• 1½  tsp kosher salt

directions

Mix all ingredients and place in the refrigerator for 8-24 hours before serving. A squeeze of lemon or lime juice and some rind will improve the flavor even more. Serve with prepared veggies and crackers if desired.


TIP: You can buy herb seeds at any local grocery or hardware store and start your own herb garden on your windowsill. Transplant small plants outdoors or grow in containers on your deck or dooryard steps. You can clip them as needed all summer long and cut and dry them for winter use! If you have any questions about growing or drying herbs, please write to me at stardesign@ainop.com.


PRINT THIS POST  CJ-SHAKERS-4-2016

full of beans (plus bonus recipes)!

Beans are an excellent source of fiber, protein, and minerals, are fat-free, with a low glycemic load—important to those watching their carbohydrate intake.

south point veggie chili
I named this dish after our wonderful location on Madawaska Lake. I have been making it for about twenty-five years. It is meatless, but I have served it to many guests who, after finishing the meal, swore it had meat in it! Meatless means easy on the budget, too. You’ll find it is deeply satisfying, and the secret lies in the spices and how they are carefully toasted to bring out their flavor.

Main Ingredients

  • 3 Tbs light olive oil (divided)
  • 3 cloves garlic (or use garlic powder to taste)
  • 1 large onion, diced
  • 2 sweet peppers (I use one red and one green), diced
  • 3 large carrots, diced
  • 8 large button mushrooms, thickly sliced
  • 1 cup frozen corn
  • 2 15-oz cans diced tomatoes
  • 3 15-oz cans red kidney beans, drained and rinsed

Seasoning Ingredients

  • 3 Tbs chili powder
  • 1 Tbs ground cumin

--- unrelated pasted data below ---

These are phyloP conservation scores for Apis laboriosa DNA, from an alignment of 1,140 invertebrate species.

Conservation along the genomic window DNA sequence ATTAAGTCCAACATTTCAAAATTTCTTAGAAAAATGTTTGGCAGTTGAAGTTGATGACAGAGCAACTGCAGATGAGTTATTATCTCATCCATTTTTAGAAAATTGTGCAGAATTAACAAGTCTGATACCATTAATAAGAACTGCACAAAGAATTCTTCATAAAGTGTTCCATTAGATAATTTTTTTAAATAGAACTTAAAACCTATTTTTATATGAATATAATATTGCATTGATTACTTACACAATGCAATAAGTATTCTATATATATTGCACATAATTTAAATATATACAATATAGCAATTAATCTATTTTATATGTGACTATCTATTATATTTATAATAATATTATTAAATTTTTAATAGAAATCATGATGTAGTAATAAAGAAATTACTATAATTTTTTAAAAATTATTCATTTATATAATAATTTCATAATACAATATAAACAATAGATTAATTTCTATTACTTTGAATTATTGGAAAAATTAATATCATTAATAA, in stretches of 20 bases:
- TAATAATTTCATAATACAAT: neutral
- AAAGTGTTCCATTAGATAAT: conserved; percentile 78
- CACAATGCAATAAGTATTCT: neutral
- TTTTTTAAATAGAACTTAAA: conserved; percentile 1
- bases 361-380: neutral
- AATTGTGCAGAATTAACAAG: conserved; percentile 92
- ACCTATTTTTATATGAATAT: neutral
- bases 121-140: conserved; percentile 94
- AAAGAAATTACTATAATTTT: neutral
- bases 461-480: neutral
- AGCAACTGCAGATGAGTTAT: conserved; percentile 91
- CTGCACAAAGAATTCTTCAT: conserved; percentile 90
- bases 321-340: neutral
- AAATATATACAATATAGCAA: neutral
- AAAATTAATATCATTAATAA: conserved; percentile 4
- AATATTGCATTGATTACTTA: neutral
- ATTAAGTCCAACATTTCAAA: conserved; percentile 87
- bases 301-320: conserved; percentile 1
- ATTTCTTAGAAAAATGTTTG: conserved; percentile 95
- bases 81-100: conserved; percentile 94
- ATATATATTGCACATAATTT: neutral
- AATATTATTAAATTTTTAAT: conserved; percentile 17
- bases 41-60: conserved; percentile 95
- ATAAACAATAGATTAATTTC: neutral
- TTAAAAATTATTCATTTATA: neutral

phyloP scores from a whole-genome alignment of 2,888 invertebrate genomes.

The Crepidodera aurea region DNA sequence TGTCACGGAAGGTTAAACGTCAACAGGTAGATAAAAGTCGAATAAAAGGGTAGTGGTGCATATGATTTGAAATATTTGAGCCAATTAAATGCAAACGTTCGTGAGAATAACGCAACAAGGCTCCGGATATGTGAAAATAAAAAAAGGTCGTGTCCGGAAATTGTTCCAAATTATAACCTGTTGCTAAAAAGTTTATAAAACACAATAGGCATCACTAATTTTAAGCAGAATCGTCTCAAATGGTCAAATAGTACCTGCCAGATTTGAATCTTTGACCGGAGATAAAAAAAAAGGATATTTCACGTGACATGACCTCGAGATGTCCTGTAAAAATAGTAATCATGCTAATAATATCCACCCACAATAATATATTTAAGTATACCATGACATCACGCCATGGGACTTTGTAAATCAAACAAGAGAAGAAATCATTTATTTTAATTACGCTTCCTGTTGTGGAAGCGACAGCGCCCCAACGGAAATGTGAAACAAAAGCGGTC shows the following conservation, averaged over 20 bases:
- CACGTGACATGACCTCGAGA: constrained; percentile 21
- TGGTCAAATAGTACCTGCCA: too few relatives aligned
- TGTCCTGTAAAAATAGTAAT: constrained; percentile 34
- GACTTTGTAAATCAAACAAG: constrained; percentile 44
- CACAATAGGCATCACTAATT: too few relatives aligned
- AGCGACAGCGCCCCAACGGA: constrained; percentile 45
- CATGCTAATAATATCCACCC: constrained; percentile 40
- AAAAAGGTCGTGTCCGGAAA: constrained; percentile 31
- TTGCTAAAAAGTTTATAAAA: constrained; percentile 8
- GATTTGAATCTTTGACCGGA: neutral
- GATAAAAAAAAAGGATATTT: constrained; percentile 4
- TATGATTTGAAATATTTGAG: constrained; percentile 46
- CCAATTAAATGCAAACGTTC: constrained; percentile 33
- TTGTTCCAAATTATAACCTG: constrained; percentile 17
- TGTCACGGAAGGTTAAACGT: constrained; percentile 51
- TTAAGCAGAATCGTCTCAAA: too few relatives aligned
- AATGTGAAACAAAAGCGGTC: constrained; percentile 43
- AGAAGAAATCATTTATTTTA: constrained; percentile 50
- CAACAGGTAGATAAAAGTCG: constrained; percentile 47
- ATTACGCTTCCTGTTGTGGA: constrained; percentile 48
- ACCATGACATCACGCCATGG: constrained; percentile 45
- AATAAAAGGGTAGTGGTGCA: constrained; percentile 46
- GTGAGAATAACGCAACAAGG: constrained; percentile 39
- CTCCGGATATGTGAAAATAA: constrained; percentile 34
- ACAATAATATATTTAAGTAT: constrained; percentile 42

• 2 tsp dried oregano
  • 2 Tbs dark brown sugar (if your diet allows, as this one of the secrets to the great taste)
  • 2 Tbs balsamic vinegar
  • 2 tsp salt
  • ¼ tsp cayenne pepper (or more to taste; I use about a ½ tsp)

Directions

Place a 5-quart pot or dutch oven over medium heat. Place two tablespoons of oil and heat about a minute. Add peppers and onions and stirring often, cook till they begin to soften. Add garlic and mushrooms and stir well till coated.

Push vegetables back to form a small well and reduce heat to low. Place remaining oil in the well and add chili powder, cumin, and oregano. Stir spices in the well with a wooden spoon for a minute or so, taking care not to burn, until the mixture is aromatic. Stir in the vegetables to coat, and continue to cook for another minute or so till bubbling.

Deglaze pan by adding tomatoes and their juice, scraping up brown bits. Turn the heat up again. Add brown sugar, vinegar, salt, cayenne, carrots, and beans. Mix well, cover, and simmer, stirring often, for about a half hour or until carrots are soft.

Stir in corn. Simmer another half-hour. If too watery, set the lid off a bit to allow some to cook away, or thicken with a tablespoon of cornstarch dissolved in a tablespoon of water. If too thick, add water or tomato juice. Simmer for several minutes afterward to insure the starch is thoroughly cooked and juices are clear. Make final adjustments for heat and salt. Serve with shredded Jack cheese, sour cream, pickled jalapenos, and hot flour tortillas.

white turkey or chicken chili
This stew is a welcome change from ordinary chili. Again, toasting the spices provides a rich “umami,” that indescribable, savory deliciousness missing from many dishes. This calls for boneless chicken or turkey breasts, but you can also use ground chicken or turkey if you prefer.

Main Ingredients

  • 3 Tbs olive oil (divided)
  • 2 large yellow onions, diced
  • 1½ lbs of boneless, skinless turkey, chicken breast, or thighs, cut in 1-inch chunks
  • ½ bag frozen shoe peg corn
  • 2 15-oz cans white beans (cannellini) drained and rinsed
  • 3 cups chicken broth
  • ½ small box of button mushrooms, sliced
  • 2 Tbs lime juice
  • 1 small can green chilis
  • 3 garlic cloves, minced (or garlic powder)
  • 2 Tbs cornstarch in 2 Tbs water

Seasoning Ingredients

  • ¼ cup chili powder
  • 1 tsp ground cumin
  • ¼ tsp cinnamon
  • 2 tsp dried oregano

Directions
Pat poultry very dry with paper towels. Salt liberally and brown in 2 Tbs oil. Remove from pan, add onions, garlic, and mushrooms, and follow the directions for South Point Chili to toast spices, taking care not to burn. Deglaze with broth and lime juice, add beans, browned meat, chilis, and salt and pepper to taste. Simmer till meat is cooked through. Stir in cornstarch mixture. Add corn and simmer another fifteen minutes. Pass the hot sauce, sour cream, shredded cheese, jalapenos, and warm flour tortillas.